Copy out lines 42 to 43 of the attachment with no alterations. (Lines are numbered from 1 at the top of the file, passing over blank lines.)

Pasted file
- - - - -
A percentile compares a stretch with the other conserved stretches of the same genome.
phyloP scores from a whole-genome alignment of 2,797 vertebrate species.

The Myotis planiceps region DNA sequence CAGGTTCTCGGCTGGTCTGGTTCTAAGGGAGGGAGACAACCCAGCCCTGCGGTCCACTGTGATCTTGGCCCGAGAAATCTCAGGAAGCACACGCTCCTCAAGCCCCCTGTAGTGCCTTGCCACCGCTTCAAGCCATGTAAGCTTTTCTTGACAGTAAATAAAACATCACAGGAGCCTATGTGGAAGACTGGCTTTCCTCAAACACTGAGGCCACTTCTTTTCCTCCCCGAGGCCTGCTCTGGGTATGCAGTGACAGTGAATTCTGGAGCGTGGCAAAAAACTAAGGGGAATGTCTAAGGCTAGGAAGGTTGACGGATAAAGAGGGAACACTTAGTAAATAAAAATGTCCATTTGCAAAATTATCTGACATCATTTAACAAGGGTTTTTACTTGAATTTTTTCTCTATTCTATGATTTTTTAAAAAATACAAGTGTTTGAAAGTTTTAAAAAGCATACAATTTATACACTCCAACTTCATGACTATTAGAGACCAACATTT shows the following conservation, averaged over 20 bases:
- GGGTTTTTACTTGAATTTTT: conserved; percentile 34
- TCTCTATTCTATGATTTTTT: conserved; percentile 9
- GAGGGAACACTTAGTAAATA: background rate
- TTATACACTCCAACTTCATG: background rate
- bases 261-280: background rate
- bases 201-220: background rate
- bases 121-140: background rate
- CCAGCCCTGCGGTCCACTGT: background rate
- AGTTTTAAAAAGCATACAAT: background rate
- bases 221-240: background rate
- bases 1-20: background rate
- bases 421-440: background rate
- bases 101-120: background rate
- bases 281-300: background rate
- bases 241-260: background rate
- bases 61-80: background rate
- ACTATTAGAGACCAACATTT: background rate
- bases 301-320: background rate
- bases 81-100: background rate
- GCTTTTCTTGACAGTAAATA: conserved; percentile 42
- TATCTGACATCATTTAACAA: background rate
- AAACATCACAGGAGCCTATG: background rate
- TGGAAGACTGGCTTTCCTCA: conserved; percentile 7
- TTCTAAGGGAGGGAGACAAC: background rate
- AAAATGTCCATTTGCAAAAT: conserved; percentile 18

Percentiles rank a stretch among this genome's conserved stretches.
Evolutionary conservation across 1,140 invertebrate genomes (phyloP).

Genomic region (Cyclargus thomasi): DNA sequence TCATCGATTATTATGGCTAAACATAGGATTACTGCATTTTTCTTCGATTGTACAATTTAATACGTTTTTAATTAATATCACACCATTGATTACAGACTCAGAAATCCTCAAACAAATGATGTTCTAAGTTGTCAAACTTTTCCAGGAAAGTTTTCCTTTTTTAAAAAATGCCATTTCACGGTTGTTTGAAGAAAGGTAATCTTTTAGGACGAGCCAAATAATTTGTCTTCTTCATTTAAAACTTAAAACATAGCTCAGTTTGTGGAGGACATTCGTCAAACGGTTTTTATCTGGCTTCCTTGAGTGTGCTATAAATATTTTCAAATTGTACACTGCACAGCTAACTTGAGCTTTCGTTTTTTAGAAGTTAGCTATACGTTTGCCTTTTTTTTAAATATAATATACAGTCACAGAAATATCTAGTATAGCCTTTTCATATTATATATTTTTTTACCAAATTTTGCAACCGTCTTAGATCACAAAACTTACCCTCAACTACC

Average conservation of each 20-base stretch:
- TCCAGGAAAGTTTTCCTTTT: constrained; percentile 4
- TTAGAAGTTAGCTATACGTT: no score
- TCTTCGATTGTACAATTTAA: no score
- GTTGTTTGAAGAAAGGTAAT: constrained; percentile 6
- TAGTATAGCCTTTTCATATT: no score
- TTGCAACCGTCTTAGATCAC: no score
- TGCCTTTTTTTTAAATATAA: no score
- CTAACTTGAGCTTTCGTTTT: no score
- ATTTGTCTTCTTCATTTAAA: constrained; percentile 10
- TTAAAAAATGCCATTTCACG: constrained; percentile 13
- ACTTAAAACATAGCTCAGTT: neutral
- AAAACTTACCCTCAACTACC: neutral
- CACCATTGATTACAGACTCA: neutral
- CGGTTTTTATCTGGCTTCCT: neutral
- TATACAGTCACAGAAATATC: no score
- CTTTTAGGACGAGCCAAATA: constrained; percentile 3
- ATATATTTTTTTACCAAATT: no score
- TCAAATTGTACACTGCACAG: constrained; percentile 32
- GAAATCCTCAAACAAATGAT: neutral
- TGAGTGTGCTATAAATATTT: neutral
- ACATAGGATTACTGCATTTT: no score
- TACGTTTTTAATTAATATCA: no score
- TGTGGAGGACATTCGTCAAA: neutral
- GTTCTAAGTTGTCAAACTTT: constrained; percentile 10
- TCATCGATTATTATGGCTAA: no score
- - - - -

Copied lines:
- TTAAAAAATGCCATTTCACG: constrained; percentile 13
- ACTTAAAACATAGCTCAGTT: neutral